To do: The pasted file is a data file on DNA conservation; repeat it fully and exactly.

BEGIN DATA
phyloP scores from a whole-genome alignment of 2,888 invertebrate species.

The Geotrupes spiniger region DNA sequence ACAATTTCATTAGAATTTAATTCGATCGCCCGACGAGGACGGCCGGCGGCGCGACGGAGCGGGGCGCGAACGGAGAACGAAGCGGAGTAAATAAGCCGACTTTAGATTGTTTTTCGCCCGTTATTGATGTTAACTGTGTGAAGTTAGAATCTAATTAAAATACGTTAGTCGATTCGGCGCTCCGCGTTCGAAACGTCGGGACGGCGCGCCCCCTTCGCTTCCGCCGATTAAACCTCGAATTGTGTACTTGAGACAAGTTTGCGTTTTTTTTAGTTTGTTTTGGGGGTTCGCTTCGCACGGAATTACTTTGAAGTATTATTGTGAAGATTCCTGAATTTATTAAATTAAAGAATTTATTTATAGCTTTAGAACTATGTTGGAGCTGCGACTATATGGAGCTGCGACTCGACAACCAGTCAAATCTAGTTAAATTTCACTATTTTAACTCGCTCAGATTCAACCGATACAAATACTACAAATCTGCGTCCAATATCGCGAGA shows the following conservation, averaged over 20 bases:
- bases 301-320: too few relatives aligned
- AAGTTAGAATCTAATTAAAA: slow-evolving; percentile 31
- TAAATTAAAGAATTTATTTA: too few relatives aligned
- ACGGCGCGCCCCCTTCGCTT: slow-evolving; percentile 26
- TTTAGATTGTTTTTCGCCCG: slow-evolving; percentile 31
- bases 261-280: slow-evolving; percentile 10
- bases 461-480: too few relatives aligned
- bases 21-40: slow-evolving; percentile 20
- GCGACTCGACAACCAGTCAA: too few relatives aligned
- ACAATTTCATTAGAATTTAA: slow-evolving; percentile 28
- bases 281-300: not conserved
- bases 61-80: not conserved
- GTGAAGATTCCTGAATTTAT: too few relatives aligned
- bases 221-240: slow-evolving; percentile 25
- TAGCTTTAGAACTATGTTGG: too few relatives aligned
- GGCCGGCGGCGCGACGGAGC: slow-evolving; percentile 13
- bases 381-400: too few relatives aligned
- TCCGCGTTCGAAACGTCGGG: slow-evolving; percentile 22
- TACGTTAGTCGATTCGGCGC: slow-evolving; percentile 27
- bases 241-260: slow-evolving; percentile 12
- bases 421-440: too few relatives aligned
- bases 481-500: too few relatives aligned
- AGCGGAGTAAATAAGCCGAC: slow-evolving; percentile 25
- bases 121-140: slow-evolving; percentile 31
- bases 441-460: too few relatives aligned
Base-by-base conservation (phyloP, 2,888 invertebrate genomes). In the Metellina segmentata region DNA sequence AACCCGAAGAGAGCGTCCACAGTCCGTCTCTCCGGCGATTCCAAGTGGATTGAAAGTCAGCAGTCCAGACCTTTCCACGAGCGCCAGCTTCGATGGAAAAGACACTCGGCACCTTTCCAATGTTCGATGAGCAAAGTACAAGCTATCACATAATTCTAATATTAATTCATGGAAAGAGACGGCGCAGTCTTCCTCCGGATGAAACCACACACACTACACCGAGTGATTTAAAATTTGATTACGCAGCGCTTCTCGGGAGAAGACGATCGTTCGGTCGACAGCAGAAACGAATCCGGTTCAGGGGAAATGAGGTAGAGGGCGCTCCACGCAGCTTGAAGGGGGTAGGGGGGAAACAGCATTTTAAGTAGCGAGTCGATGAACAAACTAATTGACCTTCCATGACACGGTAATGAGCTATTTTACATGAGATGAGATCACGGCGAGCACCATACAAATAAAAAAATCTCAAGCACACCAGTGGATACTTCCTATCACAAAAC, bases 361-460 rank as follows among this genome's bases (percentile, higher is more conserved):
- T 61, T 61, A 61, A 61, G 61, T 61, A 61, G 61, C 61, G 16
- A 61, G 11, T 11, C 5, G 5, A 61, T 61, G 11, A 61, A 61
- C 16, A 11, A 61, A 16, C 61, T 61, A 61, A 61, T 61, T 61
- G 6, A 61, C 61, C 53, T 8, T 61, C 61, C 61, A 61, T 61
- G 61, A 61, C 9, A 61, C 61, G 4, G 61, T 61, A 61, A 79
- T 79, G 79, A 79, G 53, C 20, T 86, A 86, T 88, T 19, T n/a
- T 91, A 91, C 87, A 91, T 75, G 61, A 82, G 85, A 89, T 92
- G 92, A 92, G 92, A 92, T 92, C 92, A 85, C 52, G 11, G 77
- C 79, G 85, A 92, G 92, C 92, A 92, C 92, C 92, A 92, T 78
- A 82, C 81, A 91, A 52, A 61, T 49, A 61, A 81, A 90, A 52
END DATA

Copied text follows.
phyloP scores from a whole-genome alignment of 2,888 invertebrate species.

The Geotrupes spiniger region DNA sequence ACAATTTCATTAGAATTTAATTCGATCGCCCGACGAGGACGGCCGGCGGCGCGACGGAGCGGGGCGCGAACGGAGAACGAAGCGGAGTAAATAAGCCGACTTTAGATTGTTTTTCGCCCGTTATTGATGTTAACTGTGTGAAGTTAGAATCTAATTAAAATACGTTAGTCGATTCGGCGCTCCGCGTTCGAAACGTCGGGACGGCGCGCCCCCTTCGCTTCCGCCGATTAAACCTCGAATTGTGTACTTGAGACAAGTTTGCGTTTTTTTTAGTTTGTTTTGGGGGTTCGCTTCGCACGGAATTACTTTGAAGTATTATTGTGAAGATTCCTGAATTTATTAAATTAAAGAATTTATTTATAGCTTTAGAACTATGTTGGAGCTGCGACTATATGGAGCTGCGACTCGACAACCAGTCAAATCTAGTTAAATTTCACTATTTTAACTCGCTCAGATTCAACCGATACAAATACTACAAATCTGCGTCCAATATCGCGAGA shows the following conservation, averaged over 20 bases:
- bases 301-320: too few relatives aligned
- AAGTTAGAATCTAATTAAAA: slow-evolving; percentile 31
- TAAATTAAAGAATTTATTTA: too few relatives aligned
- ACGGCGCGCCCCCTTCGCTT: slow-evolving; percentile 26
- TTTAGATTGTTTTTCGCCCG: slow-evolving; percentile 31
- bases 261-280: slow-evolving; percentile 10
- bases 461-480: too few relatives aligned
- bases 21-40: slow-evolving; percentile 20
- GCGACTCGACAACCAGTCAA: too few relatives aligned
- ACAATTTCATTAGAATTTAA: slow-evolving; percentile 28
- bases 281-300: not conserved
- bases 61-80: not conserved
- GTGAAGATTCCTGAATTTAT: too few relatives aligned
- bases 221-240: slow-evolving; percentile 25
- TAGCTTTAGAACTATGTTGG: too few relatives aligned
- GGCCGGCGGCGCGACGGAGC: slow-evolving; percentile 13
- bases 381-400: too few relatives aligned
- TCCGCGTTCGAAACGTCGGG: slow-evolving; percentile 22
- TACGTTAGTCGATTCGGCGC: slow-evolving; percentile 27
- bases 241-260: slow-evolving; percentile 12
- bases 421-440: too few relatives aligned
- bases 481-500: too few relatives aligned
- AGCGGAGTAAATAAGCCGAC: slow-evolving; percentile 25
- bases 121-140: slow-evolving; percentile 31
- bases 441-460: too few relatives aligned
Base-by-base conservation (phyloP, 2,888 invertebrate genomes). In the Metellina segmentata region DNA sequence AACCCGAAGAGAGCGTCCACAGTCCGTCTCTCCGGCGATTCCAAGTGGATTGAAAGTCAGCAGTCCAGACCTTTCCACGAGCGCCAGCTTCGATGGAAAAGACACTCGGCACCTTTCCAATGTTCGATGAGCAAAGTACAAGCTATCACATAATTCTAATATTAATTCATGGAAAGAGACGGCGCAGTCTTCCTCCGGATGAAACCACACACACTACACCGAGTGATTTAAAATTTGATTACGCAGCGCTTCTCGGGAGAAGACGATCGTTCGGTCGACAGCAGAAACGAATCCGGTTCAGGGGAAATGAGGTAGAGGGCGCTCCACGCAGCTTGAAGGGGGTAGGGGGGAAACAGCATTTTAAGTAGCGAGTCGATGAACAAACTAATTGACCTTCCATGACACGGTAATGAGCTATTTTACATGAGATGAGATCACGGCGAGCACCATACAAATAAAAAAATCTCAAGCACACCAGTGGATACTTCCTATCACAAAAC, bases 361-460 rank as follows among this genome's bases (percentile, higher is more conserved):
- T 61, T 61, A 61, A 61, G 61, T 61, A 61, G 61, C 61, G 16
- A 61, G 11, T 11, C 5, G 5, A 61, T 61, G 11, A 61, A 61
- C 16, A 11, A 61, A 16, C 61, T 61, A 61, A 61, T 61, T 61
- G 6, A 61, C 61, C 53, T 8, T 61, C 61, C 61, A 61, T 61
- G 61, A 61, C 9, A 61, C 61, G 4, G 61, T 61, A 61, A 79
- T 79, G 79, A 79, G 53, C 20, T 86, A 86, T 88, T 19, T n/a
- T 91, A 91, C 87, A 91, T 75, G 61, A 82, G 85, A 89, T 92
- G 92, A 92, G 92, A 92, T 92, C 92, A 85, C 52, G 11, G 77
- C 79, G 85, A 92, G 92, C 92, A 92, C 92, C 92, A 92, T 78
- A 82, C 81, A 91, A 52, A 61, T 49, A 61, A 81, A 90, A 52